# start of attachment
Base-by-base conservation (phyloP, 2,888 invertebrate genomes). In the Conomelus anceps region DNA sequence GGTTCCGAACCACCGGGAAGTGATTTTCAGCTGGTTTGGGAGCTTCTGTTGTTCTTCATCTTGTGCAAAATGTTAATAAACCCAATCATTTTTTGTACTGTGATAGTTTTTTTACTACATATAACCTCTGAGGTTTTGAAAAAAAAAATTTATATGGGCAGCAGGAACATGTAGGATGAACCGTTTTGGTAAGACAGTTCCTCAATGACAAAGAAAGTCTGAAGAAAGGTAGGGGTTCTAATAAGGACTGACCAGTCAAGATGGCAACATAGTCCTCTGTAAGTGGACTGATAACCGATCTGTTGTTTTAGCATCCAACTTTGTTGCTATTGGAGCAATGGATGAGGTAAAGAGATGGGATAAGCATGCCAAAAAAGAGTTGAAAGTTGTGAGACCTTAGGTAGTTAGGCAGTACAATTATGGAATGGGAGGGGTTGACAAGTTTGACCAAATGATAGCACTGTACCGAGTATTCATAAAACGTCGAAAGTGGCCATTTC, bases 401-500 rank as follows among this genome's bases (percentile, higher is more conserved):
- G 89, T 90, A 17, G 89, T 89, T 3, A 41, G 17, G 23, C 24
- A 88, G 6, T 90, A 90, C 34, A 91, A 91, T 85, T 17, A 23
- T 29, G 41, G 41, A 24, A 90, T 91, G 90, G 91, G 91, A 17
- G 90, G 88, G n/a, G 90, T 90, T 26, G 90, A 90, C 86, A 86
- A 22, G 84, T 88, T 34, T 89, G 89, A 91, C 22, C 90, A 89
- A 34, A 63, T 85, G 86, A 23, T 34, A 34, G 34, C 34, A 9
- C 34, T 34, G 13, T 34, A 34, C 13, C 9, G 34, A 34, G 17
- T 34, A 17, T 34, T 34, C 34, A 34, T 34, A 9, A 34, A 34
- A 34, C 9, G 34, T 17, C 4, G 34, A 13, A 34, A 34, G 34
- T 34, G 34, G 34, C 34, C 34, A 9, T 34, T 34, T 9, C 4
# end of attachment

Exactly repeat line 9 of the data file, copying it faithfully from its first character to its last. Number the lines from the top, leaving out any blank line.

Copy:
- T 34, A 17, T 34, T 34, C 34, A 34, T 34, A 9, A 34, A 34